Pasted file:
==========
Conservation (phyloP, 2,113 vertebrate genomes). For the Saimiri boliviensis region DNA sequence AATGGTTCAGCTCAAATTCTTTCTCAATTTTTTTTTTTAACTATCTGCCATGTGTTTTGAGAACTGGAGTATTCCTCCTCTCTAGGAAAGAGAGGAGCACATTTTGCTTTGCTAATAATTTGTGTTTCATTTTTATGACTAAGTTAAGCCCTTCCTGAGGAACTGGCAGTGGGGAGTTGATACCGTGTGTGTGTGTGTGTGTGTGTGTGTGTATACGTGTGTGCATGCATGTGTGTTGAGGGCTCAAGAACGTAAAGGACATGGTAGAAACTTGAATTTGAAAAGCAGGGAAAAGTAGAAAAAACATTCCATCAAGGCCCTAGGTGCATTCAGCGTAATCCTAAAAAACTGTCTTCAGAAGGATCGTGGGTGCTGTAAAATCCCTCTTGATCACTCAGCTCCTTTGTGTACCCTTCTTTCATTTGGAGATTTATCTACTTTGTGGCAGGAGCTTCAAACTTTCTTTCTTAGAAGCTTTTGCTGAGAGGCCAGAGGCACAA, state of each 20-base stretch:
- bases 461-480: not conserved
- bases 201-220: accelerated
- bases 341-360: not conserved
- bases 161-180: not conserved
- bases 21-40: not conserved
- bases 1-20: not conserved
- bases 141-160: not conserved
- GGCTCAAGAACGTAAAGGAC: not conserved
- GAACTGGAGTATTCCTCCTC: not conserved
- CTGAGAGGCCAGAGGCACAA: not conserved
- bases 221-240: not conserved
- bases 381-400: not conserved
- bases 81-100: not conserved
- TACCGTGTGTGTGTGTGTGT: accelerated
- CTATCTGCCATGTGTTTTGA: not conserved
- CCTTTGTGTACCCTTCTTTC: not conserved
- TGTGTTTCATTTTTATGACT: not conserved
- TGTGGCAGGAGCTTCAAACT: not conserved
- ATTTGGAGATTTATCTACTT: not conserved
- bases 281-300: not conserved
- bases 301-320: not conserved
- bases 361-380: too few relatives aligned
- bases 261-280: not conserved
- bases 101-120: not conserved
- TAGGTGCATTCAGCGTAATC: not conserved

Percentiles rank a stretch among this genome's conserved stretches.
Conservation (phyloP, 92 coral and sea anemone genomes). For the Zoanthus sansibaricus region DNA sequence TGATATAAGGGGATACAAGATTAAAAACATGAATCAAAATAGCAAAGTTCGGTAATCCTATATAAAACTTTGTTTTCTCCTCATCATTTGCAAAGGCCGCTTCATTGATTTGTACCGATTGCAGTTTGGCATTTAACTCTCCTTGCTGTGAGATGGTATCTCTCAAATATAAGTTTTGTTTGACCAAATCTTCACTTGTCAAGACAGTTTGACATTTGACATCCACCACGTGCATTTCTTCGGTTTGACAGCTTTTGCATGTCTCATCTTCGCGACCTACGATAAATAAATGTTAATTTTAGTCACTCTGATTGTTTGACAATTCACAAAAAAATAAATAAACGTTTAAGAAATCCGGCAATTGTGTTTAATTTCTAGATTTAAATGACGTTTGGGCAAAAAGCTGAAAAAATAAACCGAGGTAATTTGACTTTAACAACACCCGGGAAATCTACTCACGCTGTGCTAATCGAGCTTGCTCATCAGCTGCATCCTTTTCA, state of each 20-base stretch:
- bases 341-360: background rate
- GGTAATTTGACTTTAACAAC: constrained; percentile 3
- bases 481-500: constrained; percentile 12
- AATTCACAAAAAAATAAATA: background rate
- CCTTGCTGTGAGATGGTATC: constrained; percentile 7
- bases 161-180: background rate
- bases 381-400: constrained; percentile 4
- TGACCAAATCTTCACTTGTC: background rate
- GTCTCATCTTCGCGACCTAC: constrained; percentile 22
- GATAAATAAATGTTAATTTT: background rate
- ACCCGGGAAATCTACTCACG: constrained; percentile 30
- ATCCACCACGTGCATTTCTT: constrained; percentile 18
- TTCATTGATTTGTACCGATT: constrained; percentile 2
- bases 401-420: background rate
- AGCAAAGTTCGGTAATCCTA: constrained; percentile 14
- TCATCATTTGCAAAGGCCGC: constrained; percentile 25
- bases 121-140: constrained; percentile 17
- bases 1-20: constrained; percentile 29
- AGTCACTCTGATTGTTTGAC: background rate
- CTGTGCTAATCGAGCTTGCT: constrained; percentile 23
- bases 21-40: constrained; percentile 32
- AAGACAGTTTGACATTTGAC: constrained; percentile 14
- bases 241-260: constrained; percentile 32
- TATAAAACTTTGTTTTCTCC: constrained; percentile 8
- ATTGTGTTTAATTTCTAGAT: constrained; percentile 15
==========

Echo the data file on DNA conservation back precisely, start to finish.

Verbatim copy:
Conservation (phyloP, 2,113 vertebrate genomes). For the Saimiri boliviensis region DNA sequence AATGGTTCAGCTCAAATTCTTTCTCAATTTTTTTTTTTAACTATCTGCCATGTGTTTTGAGAACTGGAGTATTCCTCCTCTCTAGGAAAGAGAGGAGCACATTTTGCTTTGCTAATAATTTGTGTTTCATTTTTATGACTAAGTTAAGCCCTTCCTGAGGAACTGGCAGTGGGGAGTTGATACCGTGTGTGTGTGTGTGTGTGTGTGTGTGTATACGTGTGTGCATGCATGTGTGTTGAGGGCTCAAGAACGTAAAGGACATGGTAGAAACTTGAATTTGAAAAGCAGGGAAAAGTAGAAAAAACATTCCATCAAGGCCCTAGGTGCATTCAGCGTAATCCTAAAAAACTGTCTTCAGAAGGATCGTGGGTGCTGTAAAATCCCTCTTGATCACTCAGCTCCTTTGTGTACCCTTCTTTCATTTGGAGATTTATCTACTTTGTGGCAGGAGCTTCAAACTTTCTTTCTTAGAAGCTTTTGCTGAGAGGCCAGAGGCACAA, state of each 20-base stretch:
- bases 461-480: not conserved
- bases 201-220: accelerated
- bases 341-360: not conserved
- bases 161-180: not conserved
- bases 21-40: not conserved
- bases 1-20: not conserved
- bases 141-160: not conserved
- GGCTCAAGAACGTAAAGGAC: not conserved
- GAACTGGAGTATTCCTCCTC: not conserved
- CTGAGAGGCCAGAGGCACAA: not conserved
- bases 221-240: not conserved
- bases 381-400: not conserved
- bases 81-100: not conserved
- TACCGTGTGTGTGTGTGTGT: accelerated
- CTATCTGCCATGTGTTTTGA: not conserved
- CCTTTGTGTACCCTTCTTTC: not conserved
- TGTGTTTCATTTTTATGACT: not conserved
- TGTGGCAGGAGCTTCAAACT: not conserved
- ATTTGGAGATTTATCTACTT: not conserved
- bases 281-300: not conserved
- bases 301-320: not conserved
- bases 361-380: too few relatives aligned
- bases 261-280: not conserved
- bases 101-120: not conserved
- TAGGTGCATTCAGCGTAATC: not conserved

Percentiles rank a stretch among this genome's conserved stretches.
Conservation (phyloP, 92 coral and sea anemone genomes). For the Zoanthus sansibaricus region DNA sequence TGATATAAGGGGATACAAGATTAAAAACATGAATCAAAATAGCAAAGTTCGGTAATCCTATATAAAACTTTGTTTTCTCCTCATCATTTGCAAAGGCCGCTTCATTGATTTGTACCGATTGCAGTTTGGCATTTAACTCTCCTTGCTGTGAGATGGTATCTCTCAAATATAAGTTTTGTTTGACCAAATCTTCACTTGTCAAGACAGTTTGACATTTGACATCCACCACGTGCATTTCTTCGGTTTGACAGCTTTTGCATGTCTCATCTTCGCGACCTACGATAAATAAATGTTAATTTTAGTCACTCTGATTGTTTGACAATTCACAAAAAAATAAATAAACGTTTAAGAAATCCGGCAATTGTGTTTAATTTCTAGATTTAAATGACGTTTGGGCAAAAAGCTGAAAAAATAAACCGAGGTAATTTGACTTTAACAACACCCGGGAAATCTACTCACGCTGTGCTAATCGAGCTTGCTCATCAGCTGCATCCTTTTCA, state of each 20-base stretch:
- bases 341-360: background rate
- GGTAATTTGACTTTAACAAC: constrained; percentile 3
- bases 481-500: constrained; percentile 12
- AATTCACAAAAAAATAAATA: background rate
- CCTTGCTGTGAGATGGTATC: constrained; percentile 7
- bases 161-180: background rate
- bases 381-400: constrained; percentile 4
- TGACCAAATCTTCACTTGTC: background rate
- GTCTCATCTTCGCGACCTAC: constrained; percentile 22
- GATAAATAAATGTTAATTTT: background rate
- ACCCGGGAAATCTACTCACG: constrained; percentile 30
- ATCCACCACGTGCATTTCTT: constrained; percentile 18
- TTCATTGATTTGTACCGATT: constrained; percentile 2
- bases 401-420: background rate
- AGCAAAGTTCGGTAATCCTA: constrained; percentile 14
- TCATCATTTGCAAAGGCCGC: constrained; percentile 25
- bases 121-140: constrained; percentile 17
- bases 1-20: constrained; percentile 29
- AGTCACTCTGATTGTTTGAC: background rate
- CTGTGCTAATCGAGCTTGCT: constrained; percentile 23
- bases 21-40: constrained; percentile 32
- AAGACAGTTTGACATTTGAC: constrained; percentile 14
- bases 241-260: constrained; percentile 32
- TATAAAACTTTGTTTTCTCC: constrained; percentile 8
- ATTGTGTTTAATTTCTAGAT: constrained; percentile 15